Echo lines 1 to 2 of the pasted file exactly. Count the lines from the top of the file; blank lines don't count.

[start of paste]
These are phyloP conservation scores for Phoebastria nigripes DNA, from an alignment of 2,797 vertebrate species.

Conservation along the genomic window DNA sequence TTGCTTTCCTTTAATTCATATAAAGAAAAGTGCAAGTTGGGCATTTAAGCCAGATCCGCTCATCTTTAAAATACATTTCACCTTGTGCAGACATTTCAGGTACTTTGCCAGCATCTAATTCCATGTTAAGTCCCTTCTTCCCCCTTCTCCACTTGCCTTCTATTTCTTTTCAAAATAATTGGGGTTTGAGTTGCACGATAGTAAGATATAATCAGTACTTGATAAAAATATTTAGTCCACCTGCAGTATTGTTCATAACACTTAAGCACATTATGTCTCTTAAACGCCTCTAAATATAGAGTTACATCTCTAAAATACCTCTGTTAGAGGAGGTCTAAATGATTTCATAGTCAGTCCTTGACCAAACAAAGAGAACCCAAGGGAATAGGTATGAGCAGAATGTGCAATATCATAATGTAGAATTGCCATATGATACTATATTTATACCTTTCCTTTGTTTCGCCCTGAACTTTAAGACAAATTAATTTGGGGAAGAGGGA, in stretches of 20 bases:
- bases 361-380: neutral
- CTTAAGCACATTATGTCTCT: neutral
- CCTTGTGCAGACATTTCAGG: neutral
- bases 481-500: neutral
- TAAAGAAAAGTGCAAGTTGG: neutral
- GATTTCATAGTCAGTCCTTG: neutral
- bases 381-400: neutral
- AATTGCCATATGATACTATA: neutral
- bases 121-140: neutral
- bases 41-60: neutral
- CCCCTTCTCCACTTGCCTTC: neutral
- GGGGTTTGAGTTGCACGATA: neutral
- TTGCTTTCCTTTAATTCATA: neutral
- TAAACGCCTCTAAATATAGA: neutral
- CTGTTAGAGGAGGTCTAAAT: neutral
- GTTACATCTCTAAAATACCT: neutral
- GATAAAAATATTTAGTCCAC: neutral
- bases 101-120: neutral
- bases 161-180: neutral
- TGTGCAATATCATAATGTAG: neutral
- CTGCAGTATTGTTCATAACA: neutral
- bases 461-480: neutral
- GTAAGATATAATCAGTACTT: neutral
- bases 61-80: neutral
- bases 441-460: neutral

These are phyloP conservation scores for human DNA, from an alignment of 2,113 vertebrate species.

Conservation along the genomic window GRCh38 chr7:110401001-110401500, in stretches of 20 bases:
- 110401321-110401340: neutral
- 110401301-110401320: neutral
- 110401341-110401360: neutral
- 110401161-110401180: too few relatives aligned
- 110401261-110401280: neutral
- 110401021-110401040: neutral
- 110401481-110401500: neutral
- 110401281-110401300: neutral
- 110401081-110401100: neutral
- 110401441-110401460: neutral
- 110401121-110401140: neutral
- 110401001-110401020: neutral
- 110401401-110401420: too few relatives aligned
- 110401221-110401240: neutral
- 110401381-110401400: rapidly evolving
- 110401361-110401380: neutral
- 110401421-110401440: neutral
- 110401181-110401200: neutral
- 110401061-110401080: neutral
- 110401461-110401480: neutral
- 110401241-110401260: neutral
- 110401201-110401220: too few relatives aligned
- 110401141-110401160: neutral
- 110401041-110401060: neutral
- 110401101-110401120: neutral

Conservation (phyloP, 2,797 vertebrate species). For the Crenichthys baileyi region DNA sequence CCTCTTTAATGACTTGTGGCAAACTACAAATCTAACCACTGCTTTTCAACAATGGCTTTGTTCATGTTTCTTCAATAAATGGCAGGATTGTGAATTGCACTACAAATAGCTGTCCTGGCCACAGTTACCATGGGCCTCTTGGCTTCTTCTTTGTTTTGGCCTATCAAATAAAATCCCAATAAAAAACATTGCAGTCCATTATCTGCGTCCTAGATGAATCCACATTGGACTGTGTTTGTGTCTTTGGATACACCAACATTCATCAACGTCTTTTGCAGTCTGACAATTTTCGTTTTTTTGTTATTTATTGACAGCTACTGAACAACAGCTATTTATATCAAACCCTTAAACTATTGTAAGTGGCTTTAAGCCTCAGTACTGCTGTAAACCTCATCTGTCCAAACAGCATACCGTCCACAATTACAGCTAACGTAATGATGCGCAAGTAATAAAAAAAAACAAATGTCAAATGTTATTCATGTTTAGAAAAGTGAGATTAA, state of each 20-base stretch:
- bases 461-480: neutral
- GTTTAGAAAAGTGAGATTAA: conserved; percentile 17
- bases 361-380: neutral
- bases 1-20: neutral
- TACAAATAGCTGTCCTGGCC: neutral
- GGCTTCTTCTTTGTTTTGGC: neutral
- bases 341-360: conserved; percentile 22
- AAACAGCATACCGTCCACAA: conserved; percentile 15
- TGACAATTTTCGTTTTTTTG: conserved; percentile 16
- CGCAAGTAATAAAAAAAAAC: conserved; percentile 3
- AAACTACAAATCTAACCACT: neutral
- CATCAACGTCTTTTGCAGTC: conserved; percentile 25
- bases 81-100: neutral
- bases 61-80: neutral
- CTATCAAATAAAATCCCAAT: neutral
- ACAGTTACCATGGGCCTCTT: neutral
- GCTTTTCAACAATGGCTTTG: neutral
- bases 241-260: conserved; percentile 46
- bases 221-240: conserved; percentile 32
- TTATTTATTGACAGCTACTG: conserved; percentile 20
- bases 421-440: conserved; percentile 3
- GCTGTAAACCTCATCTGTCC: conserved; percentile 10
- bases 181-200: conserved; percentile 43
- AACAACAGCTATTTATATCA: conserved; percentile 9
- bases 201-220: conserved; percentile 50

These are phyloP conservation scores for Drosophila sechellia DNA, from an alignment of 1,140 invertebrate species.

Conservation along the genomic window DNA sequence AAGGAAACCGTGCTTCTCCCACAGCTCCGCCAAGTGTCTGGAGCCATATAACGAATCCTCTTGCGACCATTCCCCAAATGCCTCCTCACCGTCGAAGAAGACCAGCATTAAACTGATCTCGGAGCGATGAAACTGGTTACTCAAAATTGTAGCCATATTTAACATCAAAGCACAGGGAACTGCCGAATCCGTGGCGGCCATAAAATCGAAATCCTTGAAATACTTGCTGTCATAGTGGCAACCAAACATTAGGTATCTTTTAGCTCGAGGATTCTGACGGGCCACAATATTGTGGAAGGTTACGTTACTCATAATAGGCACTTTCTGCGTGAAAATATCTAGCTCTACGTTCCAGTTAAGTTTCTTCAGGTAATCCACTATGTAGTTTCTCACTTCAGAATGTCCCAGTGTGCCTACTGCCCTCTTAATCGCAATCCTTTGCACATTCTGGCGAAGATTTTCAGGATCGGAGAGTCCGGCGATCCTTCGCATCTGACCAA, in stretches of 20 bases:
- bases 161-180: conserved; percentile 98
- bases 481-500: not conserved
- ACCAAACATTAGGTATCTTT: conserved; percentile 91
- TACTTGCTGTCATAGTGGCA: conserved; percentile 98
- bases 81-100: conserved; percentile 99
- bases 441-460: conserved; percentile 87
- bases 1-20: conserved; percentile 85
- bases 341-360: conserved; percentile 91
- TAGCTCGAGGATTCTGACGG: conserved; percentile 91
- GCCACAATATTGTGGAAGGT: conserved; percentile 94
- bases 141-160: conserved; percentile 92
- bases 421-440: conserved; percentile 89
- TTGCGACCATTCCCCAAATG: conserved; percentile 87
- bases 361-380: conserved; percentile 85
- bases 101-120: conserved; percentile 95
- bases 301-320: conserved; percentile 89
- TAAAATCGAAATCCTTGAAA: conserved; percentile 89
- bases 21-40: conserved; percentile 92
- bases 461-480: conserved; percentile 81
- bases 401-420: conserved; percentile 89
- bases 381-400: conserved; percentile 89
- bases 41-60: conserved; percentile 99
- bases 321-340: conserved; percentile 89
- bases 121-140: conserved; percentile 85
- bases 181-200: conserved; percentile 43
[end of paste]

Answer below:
These are phyloP conservation scores for Phoebastria nigripes DNA, from an alignment of 2,797 vertebrate species.

Conservation along the genomic window DNA sequence TTGCTTTCCTTTAATTCATATAAAGAAAAGTGCAAGTTGGGCATTTAAGCCAGATCCGCTCATCTTTAAAATACATTTCACCTTGTGCAGACATTTCAGGTACTTTGCCAGCATCTAATTCCATGTTAAGTCCCTTCTTCCCCCTTCTCCACTTGCCTTCTATTTCTTTTCAAAATAATTGGGGTTTGAGTTGCACGATAGTAAGATATAATCAGTACTTGATAAAAATATTTAGTCCACCTGCAGTATTGTTCATAACACTTAAGCACATTATGTCTCTTAAACGCCTCTAAATATAGAGTTACATCTCTAAAATACCTCTGTTAGAGGAGGTCTAAATGATTTCATAGTCAGTCCTTGACCAAACAAAGAGAACCCAAGGGAATAGGTATGAGCAGAATGTGCAATATCATAATGTAGAATTGCCATATGATACTATATTTATACCTTTCCTTTGTTTCGCCCTGAACTTTAAGACAAATTAATTTGGGGAAGAGGGA, in stretches of 20 bases: